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Blackberry Smoke Say They’ll Continue After Brit Turner’s Death: ‘We Wouldn’t Exist Without His Drive’

The last time Blackberry Smoke frontman Charlie Starr saw his longtime friend and bandmate Brit Turner was at Turner’s Atlanta home. The drummer, who was diagnosed with a brain tumor in 2022, was under hospice care, but Starr had some rare good news to deliver.

“I told him our record was number one,” Starr tells Rolling Stone. “And his eyes got really big. He had really stopped speaking at that point. [But] it was obvious to me he knew what I had told him.”

Just a few days later, on March 3, Turner died after a courageous battle with glioblastoma, a form of brain cancer. He was 57. In the wake of the news, Blackberry Smoke postponed a handful of dates on its nationwide tour, which is slated to resume March 14 in West Des Moines, Iowa. The band, Starr says, will carry on.

“We knew that we were going to continue because that’s what [Brit] would want,” Starr says. “We’ve all worked hard, nobody harder than him to build this thing — if we decided to stop, he would shame us.”

Blackberry Smoke’s latest release Be Right Here made a strong showing on the charts when it dropped last month. Produced by Dave Cobb, it’s the most accessible and sonically varied offering to date from the Southern rock torchbearers — more rock than country, more country than Americana. At its core, Blackberry Smoke remains an honest-to-goodness rock band.

“Rock & roll music — I get up, put it on, listen to it and play it every day. I don’t do anything else but eat every day,” Starr says. “I can’t wait to go play my old guitars and vintage amplifiers because it’s so good. There’s a sound and a feel it makes, what a mystery.”

Be Right Here marks the final recordings of Turner with the band he founded almost 25 years ago.

“It’s kind of a whirlwind of emotion around here,” Starr says. “This was his passion. He worked tirelessly. I wish that somehow people could see the dedication he had for this band.”

Starr can’t help but smile when talking at length about the humble beginnings of Blackberry Smoke in Atlanta in 1997. “Those years, we were all partying pretty hard,” the 49-year-old Starr chuckles. “And they get a little blurry.”

At the time, Starr was an aspiring guitarist from rural Alabama looking to spark fire somewhere, somehow. While playing in another band, the leader of that group invited Starr over to a recording studio and graphic design business — owned by Brit Turner.

“I met [Brit] and the Black Crowes at the same time,” Starr recalls. “They were all together, the Crowes in his rehearsal studio doing pre-production for the By Your Side album.”

That same night Starr also met Turner’s brother, Richard, a talented bassist who, alongside Brit, were highly regarded in the Atlanta metal and hard rock scene for their band Nihilist. The group Starr was currently playing in hired the brothers and they cut an album. It failed to launch, but Starr and the Turners had formed a bond.

“Brit, Richard, and I got really musically connected. We really enjoyed the racket that we made together, so we started to rehearse as a three-piece,” Starr says.

After jamming on some songs that would eventually appear on Blackberry Smoke’s 2003 debut album, Bad Luck Ain’t No Crime, the band added guitarist Paul Jackson to become a quartet. Keyboardist Brandon Still joined later, and, led by Turner, the group started to draw from a musically rich palette.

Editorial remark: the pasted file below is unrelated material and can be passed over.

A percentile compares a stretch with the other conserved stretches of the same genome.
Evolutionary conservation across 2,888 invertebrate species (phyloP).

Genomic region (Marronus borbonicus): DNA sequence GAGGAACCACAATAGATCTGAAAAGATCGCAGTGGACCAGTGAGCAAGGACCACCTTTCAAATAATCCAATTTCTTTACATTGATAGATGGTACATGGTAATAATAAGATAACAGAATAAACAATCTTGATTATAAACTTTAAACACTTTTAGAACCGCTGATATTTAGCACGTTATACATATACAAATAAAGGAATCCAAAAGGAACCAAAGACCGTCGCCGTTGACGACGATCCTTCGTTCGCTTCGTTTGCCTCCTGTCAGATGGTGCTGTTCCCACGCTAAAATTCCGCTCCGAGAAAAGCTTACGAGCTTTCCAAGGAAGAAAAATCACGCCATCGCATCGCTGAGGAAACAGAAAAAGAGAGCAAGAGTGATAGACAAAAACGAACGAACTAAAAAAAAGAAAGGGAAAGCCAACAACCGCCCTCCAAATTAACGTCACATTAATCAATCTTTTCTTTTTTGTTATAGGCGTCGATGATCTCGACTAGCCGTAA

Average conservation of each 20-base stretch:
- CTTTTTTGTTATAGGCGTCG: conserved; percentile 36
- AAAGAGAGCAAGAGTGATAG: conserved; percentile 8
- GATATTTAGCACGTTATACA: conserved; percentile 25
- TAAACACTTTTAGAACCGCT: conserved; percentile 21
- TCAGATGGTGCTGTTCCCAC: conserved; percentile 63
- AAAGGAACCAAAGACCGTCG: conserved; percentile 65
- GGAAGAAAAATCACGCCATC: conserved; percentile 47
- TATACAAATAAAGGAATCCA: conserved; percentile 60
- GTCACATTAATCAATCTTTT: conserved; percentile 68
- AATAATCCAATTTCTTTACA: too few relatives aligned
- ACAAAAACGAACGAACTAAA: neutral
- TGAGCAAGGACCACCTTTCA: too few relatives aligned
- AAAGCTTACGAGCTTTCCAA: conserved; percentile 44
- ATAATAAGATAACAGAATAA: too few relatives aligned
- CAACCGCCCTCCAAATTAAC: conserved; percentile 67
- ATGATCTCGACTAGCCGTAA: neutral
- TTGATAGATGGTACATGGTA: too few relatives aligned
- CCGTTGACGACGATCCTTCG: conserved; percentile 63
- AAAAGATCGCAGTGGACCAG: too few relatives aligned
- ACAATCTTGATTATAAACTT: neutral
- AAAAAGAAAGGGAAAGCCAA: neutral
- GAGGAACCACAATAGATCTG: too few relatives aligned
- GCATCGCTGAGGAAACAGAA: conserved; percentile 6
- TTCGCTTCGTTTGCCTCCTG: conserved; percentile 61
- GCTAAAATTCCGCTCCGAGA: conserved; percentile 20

“[Brit] loved Elton John records as much as he loved Slayer records,” Starr says. “He could sit down and play Agnostic Front, but serving the song like Levon Helm or Ringo Starr. He was a very musical drummer.”

Looking back on those early years, Starr is amazed by Turner’s unrelenting drive to make the band successful and make sure that everyone else took the opportunity just as seriously. “We were all getting into [our] thirties and he’s like, ‘This will be our last swing at it ‘cause we’re not 18 anymore,’” Starr says. “And I’m glad he did, ‘cause it was a good swing.”

Turner played his final show with Blackberry Smoke on Nov. 24, 2023, at the Coca-Cola Roxy in the band’s hometown of Atlanta. During “Little Bit Crazy,” a soul-driven rocker off Be Right Here, his young daughter Lana, a cancer survivor, joined the group on vocals. “Brit was so proud,” Starr says through a slight pause, choked up by a few tears. (Proceeds from each Blackberry Smoke VIP meet-and-greet on tour goes to the Lana Turner Foundation, a nonprofit created by Turner to help with children’s cancer research.)

“It was already heavy, having continued to do this thing,” Starr says of touring while Turner was undergoing treatment. “It was really hard without Brit. But it will continue — every show we play will be dedicated to him.”

Kent Aberle, who has filled in for Turner on certain shows since his diagnosis in 2022, will remain behind the kit for the foreseeable future.

“Kent is an old friend,” Starr says. “He’s a great drummer and very respectful player like Brit.”

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While the entire Blackberry Smoke family is shell-shocked by the loss of its gravitational center, they’re grateful for the time they spent with Turner — onstage, on the road, and on the same page.

“I want people to remember what a hard worker Brit was and what a big heart. He was a selfless giver,” Starr says. “We wouldn’t exist without his drive. He kind of taught us how.”

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